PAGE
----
I cut the cord (cable TV).
I’ve been thinking about this since 2009 when I first wrote about online alternatives and mail order alternatives to TV. I didn’t cut the cord back then because the alternatives for live TV were not compelling enough to replace live sports and didn’t present a strong enough case to get my family away from TV. Then last year we added a Roku stick to a couple of TVs and Netflix. This week I added a subscription to Sling TV and validated a HD antenna could pull local TV stations.
Then the final event that I needed happened. My cable TV company sent me a letter that the “promotional pricing” from last year was ending and that my monthly bill would be $55 higher. They were increasing the price of the cable TV, Internet, and charging an additional monthly fee for a HD converter. (I should note that the HD converter is required to have cable now but they also charge a monthly fee for it above the TV content cost).
The surprising part of all this.
When I called the cable company to cancel the TV service they did not try to retain my business. I’ve done this in the past to see how they could help lower the overall cable bill. That’s when they put me on the promotional plan. But this week I told them I was ready to cancel because the availability of alternatives had reached a point that I could find content to watch easily and that it didn’t make sense to pay over $100/month for cable TV.
That was it. I’ve been paying this company for cable TV for 25 years. It ended with a 3 minute phone call.
The economics of it.
For basic cable TV and three HD converter boxes I would be paying about $110/month for what they call the basic package. In my current setup with Netflix, Sling, and MLB.tv I have a monthly outlay of about $40/month.
To be fair, I still have a few one-time costs to add because I will purchase a few more Roku boxes and do something to make the HD antenna signal available to more TVs. But I like those numbers.
The better win.
The way we watch content on TV has changed. With cable TV, I was confined to a screen in a location of my house. I was limited to watching programmed content that someone else chose for me. I could record a few shows and change the time if I wanted. I paid for hundreds of channels that I never watched.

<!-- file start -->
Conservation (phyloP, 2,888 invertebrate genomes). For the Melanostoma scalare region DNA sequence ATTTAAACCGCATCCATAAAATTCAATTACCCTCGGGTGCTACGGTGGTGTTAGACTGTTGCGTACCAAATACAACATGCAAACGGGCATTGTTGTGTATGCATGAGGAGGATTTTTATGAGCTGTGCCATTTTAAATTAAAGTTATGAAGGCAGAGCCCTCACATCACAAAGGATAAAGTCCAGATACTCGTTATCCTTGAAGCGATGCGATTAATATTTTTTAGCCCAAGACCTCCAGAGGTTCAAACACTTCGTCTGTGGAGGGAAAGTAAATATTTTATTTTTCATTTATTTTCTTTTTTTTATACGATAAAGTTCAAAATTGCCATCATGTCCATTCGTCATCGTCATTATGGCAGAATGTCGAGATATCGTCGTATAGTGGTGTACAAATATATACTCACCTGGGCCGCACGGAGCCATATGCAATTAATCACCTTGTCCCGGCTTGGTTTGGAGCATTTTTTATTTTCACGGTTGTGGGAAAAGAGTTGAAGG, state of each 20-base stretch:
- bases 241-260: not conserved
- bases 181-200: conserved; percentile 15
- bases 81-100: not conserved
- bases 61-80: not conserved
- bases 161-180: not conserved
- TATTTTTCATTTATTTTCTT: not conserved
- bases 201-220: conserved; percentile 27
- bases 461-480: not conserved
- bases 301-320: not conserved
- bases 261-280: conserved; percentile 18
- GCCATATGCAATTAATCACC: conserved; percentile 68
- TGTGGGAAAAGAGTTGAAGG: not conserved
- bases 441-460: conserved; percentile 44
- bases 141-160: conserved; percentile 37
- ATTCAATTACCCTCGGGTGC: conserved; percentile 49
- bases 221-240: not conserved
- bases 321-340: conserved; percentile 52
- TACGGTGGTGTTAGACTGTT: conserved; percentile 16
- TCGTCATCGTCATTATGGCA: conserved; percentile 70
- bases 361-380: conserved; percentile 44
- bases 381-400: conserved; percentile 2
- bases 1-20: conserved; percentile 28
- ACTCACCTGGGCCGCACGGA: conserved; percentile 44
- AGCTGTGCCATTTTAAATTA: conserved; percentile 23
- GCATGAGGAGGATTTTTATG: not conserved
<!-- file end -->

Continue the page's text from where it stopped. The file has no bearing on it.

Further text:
The new model is streaming the content to a number of devices including PC, tablet, and a traditional television. I choose the stations I want to pay for and for the most part the content I want to see. If I don’t use a service, I can cancel at any time. Additionally, much of the content I watch is streamed commercial free. I can flex add and delete services as needed or as my viewing habits change. CBS and HBO are two examples of content providers offering monthly subscriptions. Expect to see more of that from other providers.
A great example of this new flexibility happened just this week. I am writing this post from a hotel room while on a business trip. I haven’t turned on the TV in my room. Instead, I was able to stream a baseball game for my team through mlb.tv to my computer. I could not watch that game from the TV in my room because it’s not local market. Then I was able watch a movie that I chose on my tablet.
We’ll see how this progresses over the next few months. But I bet, I’m not going back to traditional cable TV.
Onward and upward!
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